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Ecosystem Succession

Following a wild fire in a forest land, an ecological succession may ensue.


noun, plural: successions, word origin: Latin “successio”
1. (general) (a) The act of following in order or sequence; (b) A following of things, events, people, or ranks after another in a sequence of time, as in a succession of disasters.
2. (ecology) The directional and progressive change of communities in a given area over time. There are two types of succession: primary and secondary.


In ecology, ecological succession as defined above refers to the progressive succession of ecological communities over time. The idea of ecological succession was credited to Jean-André Deluc (Swiss geologist and meteorologist) and to  Adolphe Dureau de la Malle (French naturalist) in the 19th century.

Two types of ecological succession:

  • Primary succession, wherein a community (typically, lichens and moss) establishes a land not previously occupied, e.g. newly formed land from lava flows, newly exposed land surface, and glacial tills.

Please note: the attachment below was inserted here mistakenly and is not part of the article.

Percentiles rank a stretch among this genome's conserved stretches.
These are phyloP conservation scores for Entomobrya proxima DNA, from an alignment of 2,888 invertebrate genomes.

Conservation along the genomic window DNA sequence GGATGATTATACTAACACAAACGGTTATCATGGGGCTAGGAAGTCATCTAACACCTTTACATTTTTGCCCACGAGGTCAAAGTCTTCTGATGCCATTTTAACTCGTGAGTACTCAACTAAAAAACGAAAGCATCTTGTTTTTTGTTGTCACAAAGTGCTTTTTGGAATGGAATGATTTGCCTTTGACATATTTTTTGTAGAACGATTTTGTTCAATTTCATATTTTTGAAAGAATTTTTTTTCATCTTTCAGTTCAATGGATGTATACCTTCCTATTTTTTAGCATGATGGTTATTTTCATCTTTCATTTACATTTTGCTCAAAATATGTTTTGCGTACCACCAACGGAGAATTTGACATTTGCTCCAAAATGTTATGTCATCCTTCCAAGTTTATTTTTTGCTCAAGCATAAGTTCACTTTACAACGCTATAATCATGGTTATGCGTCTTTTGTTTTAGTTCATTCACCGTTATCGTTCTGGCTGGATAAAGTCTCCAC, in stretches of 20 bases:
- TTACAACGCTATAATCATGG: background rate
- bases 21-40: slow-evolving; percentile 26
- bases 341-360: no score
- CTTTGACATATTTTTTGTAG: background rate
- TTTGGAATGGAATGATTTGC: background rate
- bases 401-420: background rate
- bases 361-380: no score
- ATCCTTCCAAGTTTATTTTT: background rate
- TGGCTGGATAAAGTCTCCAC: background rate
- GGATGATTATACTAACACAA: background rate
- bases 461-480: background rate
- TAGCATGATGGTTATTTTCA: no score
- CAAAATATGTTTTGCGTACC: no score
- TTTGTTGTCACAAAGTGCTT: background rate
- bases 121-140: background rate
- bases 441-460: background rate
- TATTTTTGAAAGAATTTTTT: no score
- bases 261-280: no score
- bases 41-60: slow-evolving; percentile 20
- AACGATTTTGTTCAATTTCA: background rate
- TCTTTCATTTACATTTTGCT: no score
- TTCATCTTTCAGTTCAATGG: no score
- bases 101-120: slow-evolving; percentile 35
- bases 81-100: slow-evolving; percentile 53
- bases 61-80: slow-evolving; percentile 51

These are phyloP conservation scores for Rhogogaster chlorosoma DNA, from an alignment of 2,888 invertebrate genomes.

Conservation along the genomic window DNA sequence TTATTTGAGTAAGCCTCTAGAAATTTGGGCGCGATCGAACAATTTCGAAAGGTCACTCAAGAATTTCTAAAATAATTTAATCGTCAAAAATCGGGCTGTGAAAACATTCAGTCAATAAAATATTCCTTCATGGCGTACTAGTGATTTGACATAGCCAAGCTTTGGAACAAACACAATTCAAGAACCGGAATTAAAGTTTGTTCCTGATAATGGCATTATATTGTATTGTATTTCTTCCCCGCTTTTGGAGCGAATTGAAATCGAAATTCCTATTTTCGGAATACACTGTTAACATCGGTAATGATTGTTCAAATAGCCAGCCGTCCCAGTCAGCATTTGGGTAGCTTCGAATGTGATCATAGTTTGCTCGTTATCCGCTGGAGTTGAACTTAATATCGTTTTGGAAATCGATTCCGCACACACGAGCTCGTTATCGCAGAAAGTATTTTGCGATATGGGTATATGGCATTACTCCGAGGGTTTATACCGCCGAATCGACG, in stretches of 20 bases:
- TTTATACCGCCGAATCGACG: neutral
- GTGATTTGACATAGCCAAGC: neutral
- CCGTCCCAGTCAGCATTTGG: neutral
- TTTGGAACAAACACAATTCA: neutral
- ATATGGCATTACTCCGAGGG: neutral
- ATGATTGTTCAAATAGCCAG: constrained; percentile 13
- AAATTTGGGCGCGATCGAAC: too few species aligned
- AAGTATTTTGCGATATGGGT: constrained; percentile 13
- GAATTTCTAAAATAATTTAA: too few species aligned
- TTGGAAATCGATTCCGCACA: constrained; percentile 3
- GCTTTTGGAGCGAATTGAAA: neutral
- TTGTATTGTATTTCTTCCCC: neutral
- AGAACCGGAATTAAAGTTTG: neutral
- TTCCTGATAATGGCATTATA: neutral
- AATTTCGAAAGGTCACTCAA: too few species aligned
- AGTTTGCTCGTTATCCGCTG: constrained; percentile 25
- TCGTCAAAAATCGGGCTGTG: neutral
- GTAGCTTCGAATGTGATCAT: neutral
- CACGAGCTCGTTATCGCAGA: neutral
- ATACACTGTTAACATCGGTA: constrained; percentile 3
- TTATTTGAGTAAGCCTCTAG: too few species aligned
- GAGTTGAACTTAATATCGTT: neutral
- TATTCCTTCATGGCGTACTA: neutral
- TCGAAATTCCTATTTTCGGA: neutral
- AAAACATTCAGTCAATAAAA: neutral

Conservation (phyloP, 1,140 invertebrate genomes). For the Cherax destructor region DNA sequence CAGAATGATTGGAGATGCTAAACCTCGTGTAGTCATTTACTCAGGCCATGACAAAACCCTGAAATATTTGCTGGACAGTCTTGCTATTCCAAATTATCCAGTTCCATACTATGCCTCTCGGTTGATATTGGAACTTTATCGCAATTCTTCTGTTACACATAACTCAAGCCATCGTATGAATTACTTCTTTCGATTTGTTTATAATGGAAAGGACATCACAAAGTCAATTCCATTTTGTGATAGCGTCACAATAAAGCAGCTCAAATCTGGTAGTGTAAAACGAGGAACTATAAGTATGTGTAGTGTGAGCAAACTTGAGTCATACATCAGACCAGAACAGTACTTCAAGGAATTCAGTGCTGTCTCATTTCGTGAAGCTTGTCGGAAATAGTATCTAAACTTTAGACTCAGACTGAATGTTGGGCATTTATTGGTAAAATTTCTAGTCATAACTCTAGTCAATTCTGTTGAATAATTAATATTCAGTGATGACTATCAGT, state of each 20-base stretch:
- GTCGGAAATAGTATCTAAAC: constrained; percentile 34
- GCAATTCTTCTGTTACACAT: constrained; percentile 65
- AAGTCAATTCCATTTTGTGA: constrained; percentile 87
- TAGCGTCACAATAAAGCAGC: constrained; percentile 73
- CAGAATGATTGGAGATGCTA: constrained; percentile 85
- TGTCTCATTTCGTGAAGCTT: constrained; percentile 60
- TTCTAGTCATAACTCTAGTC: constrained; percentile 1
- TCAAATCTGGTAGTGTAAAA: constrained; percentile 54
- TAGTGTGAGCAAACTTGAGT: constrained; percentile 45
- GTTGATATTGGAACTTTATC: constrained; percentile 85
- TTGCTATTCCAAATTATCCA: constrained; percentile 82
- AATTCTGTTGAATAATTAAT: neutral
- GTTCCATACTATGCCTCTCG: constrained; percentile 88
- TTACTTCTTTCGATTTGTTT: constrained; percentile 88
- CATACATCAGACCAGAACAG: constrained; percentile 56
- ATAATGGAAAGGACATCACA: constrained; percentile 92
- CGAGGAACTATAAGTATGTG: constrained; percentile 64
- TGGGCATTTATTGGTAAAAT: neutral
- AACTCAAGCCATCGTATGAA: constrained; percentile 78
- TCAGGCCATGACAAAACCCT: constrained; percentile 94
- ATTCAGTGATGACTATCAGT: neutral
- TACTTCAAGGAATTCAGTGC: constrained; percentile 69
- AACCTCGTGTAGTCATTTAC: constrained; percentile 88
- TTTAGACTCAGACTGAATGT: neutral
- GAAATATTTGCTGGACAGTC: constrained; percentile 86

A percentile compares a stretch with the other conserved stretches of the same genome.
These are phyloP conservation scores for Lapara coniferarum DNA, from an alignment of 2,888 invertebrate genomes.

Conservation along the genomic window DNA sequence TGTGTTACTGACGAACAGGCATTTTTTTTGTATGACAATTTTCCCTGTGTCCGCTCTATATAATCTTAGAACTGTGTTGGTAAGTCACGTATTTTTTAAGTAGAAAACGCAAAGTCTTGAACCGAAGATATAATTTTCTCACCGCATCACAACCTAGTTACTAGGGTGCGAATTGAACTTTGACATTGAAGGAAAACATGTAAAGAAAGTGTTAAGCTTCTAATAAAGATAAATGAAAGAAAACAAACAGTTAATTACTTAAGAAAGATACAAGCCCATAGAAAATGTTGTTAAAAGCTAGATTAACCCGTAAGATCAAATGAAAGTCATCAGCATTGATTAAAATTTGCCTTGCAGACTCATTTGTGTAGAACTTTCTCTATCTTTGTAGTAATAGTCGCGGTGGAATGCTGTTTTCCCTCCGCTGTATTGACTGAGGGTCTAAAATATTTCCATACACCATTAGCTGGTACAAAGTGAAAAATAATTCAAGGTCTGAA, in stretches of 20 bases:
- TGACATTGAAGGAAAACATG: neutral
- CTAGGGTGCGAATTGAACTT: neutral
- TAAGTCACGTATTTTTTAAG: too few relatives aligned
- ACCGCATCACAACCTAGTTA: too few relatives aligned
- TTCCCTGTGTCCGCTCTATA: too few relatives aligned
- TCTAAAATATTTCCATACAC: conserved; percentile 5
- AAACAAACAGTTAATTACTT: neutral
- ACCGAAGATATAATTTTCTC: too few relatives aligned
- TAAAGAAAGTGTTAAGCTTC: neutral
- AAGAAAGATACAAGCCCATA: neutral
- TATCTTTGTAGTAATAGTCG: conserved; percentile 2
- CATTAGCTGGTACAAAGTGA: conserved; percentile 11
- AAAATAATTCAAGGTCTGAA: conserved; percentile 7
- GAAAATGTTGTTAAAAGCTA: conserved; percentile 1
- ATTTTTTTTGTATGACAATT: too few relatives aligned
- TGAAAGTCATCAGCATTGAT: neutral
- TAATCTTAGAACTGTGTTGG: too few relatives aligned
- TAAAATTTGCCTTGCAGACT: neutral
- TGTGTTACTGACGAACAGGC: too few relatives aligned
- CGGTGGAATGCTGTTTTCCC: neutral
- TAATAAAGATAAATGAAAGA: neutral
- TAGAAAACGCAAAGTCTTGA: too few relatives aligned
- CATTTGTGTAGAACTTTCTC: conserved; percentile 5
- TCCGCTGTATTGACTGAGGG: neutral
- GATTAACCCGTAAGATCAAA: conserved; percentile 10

• Secondary succession,  wherein a new community colonizes a previously inhabited geographical area that was disrupted or destroyed by a disturbance (e.g., fire, flood, tornadoes, hurricanes, epidemic diseases, pest attack, etc.)
Ecological succession: In this diagram, the process begins at a bare rock formed from volcanic eruptions (or from retreating glaciers). The next stage is the pioneer species (lichens and moss) growing on the rock. The death and, subsequently, the decomposition of these species contribute to the soil formation. The next groups of plant colonizers are grasses and herbaceous plants. They are next replaced by shrubs and bushes, then by trees. As the diversity of plant species improves, the animals occupying the area also become diverse. However, since competition for sunlight, space, and nutrients is increased, those that are better adapted and more tolerant survive and thrive, e.g. ‘shade-tolerant trees”.

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